[RFC] Memref supporting QuantType element type

The Memref Type has a restriction on element type both in MemRefType and TypeParser. Should we consider to relax the constraint to allow non built-in element type?

One thing to consider (raised by @ftynse) is that “we need to know the size of the elemental type for almost any operation on a memref”. We should have a type interface so that the non built-in type is required to implement in order to be suitable for a memref.

I’m +1 on a Type Interface for reporting physical size. The quantized types would all satisfy the constraints of such an interface if it existed (since they maintain an explicit “storage type” that has to be a primitive int or float).

Memref is also restricted in the specification, and this is more important to address that relaxing the parser rule. (Incidentally, the restriction on tensor types in the specification does not correspond to the code anymore). I would like to have a clear definition of the contract a type must respect in order to be a memref element. Size is the thing that we will hit immediately, but it feels like we need a more general formulation, like “a type that is intended to be stored in memory”. For example, unit or void types don’t make sense as memref elements conceptually, but they can report themselves as being of zero size just fine.

Otherwise, I am generally supportive of making memrefs more flexible. This should not be specific to quanttype to avoid built-in types depending on dialect types.

If there is something like a type trait, we could allow those that have say a MemRefElement trait as a valid memref elemental type; then, we can make such types implement a getSize that returns a strictly positive value if that’s what we want.

We have type interfaces. It only requires a careful definition of what is the contract between the type and memref.

presumably it would apply to vector element types as well? Would there be any reason to distinguish these?

To define the contract, perhaps we could define a memref element type as either:

  1. a primitive type
  2. a tuple of valid memref element types
  3. a type T implementing MemRefElementTypeInterface, which has the following 3 methods:
    A. getStorageType: returns a type P, which is a valid memref element type.
    B. packIntoStorageType: materializes IR that, given a value of type T, returns a value of type P.
    C. unpackFromStorageType: materialize IR that, given a value of type P, returns a value of type T.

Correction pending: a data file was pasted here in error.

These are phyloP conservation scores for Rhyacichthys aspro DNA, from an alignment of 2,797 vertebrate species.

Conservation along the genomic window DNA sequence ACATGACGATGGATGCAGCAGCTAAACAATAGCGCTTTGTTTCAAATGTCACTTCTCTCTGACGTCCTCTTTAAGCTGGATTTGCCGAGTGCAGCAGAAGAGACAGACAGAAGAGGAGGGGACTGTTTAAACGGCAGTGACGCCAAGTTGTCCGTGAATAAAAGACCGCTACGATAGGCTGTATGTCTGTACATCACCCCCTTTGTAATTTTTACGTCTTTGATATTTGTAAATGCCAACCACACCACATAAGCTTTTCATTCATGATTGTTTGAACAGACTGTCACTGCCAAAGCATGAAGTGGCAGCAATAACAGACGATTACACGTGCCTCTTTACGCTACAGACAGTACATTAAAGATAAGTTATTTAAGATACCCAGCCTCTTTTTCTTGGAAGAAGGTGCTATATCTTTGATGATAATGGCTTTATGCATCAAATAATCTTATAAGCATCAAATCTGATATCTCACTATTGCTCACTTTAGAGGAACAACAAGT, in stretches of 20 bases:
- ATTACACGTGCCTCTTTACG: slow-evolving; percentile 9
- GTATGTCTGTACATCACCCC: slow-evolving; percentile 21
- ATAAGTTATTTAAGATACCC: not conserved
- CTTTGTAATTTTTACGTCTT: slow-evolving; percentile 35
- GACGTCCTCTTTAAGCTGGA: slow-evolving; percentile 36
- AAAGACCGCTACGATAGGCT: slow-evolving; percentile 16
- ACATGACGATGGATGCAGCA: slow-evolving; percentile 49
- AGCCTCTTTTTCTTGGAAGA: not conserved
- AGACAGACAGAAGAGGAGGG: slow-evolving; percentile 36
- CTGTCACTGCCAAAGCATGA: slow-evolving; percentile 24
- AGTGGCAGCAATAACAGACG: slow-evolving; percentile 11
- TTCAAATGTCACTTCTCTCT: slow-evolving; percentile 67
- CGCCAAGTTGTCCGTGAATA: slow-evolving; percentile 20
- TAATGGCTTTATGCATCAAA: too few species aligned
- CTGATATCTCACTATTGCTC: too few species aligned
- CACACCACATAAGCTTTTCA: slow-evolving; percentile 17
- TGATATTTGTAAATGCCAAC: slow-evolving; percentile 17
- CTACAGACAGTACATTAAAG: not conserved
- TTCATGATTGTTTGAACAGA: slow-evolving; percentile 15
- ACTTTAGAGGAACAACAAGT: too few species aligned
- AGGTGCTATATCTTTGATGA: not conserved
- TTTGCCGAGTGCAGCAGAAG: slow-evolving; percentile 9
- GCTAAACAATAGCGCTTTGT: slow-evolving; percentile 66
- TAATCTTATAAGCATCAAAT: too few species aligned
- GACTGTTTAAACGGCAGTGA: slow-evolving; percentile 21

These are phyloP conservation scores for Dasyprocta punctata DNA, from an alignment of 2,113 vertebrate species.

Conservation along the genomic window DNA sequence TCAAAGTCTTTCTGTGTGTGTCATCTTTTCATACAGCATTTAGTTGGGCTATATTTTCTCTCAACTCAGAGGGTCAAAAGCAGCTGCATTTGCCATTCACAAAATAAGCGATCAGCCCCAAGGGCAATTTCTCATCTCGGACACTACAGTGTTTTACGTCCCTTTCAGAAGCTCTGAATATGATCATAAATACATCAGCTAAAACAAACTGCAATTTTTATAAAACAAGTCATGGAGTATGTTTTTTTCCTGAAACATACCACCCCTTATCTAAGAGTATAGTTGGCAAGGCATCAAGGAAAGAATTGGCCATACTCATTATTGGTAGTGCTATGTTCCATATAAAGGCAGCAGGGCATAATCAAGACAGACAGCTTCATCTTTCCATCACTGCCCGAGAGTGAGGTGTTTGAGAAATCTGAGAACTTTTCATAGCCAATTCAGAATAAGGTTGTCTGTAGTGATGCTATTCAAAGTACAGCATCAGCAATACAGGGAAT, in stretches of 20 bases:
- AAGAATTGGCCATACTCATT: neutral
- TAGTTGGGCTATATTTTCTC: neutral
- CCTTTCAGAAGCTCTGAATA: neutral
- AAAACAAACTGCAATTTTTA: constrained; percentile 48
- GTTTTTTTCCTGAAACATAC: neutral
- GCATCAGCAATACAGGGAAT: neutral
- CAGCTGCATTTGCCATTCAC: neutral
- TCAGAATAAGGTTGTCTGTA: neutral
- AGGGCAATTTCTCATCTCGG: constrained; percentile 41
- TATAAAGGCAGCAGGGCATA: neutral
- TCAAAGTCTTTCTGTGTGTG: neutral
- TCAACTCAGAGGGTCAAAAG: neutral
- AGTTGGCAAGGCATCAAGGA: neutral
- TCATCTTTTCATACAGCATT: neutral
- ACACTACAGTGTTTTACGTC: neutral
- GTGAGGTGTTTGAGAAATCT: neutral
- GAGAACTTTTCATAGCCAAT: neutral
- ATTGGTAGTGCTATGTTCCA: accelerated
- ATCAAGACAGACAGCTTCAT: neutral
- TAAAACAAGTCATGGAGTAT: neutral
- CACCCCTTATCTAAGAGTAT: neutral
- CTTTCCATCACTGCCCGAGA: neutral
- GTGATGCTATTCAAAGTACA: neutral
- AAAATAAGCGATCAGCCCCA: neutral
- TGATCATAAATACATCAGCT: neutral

This should compose recursively nicely. And the infra only needs to be extended to support tuples as memref element types. (theoretically, we could just use arbitrarily sized integers and bit manipulations to extract, but it seems superior to just support tuples).

The function that computes the element storage size is something like:

def storageSize(t: Type):
  if isPrimitiveType(t):
    return getPrimitiveTypeSize(t)
  if isTupleType(t):
    return sum(storageSize(elementType) for elementType in t)
  if implementsMemRefElementTypeInterface(t):
    return storageSize(t.getStorageType())
  return null

packIntoStorageType/unpackFromStorageType allow nice compositions with ops like generic_atomic_rmw which need to bottom out on primitive types, but otherwise could allow arbitrary calculations within them.

This looks great to me as far as I can understand. Minor comment: I think for 1), you also meant to include vector of primitive type. Similarly, it’s not fully clear how vectors interact with 3).

Also, the storage for tuples isn’t clear - do you want to be able to compute a size in bytes always or not?

I’d rather just keep the current list of allowed built-in types: integers, floats and vectors thereof, and add any type that has the interface.

Tuples are a separate discussion because they don’t have underlying memory semantics, and likely need layout information associated in order to compute their size.

It’s not only the size, we will likely have to handle layout and packing. E.g. is tuple<i3, i5> one byte because it bit-packs, two bytes because it does not but there is no layout-imposed padding, or eight bytes because something requires all elements to be aligned at four bytes? Then again, tuples can contain non-built-in types, for which it’s even messier.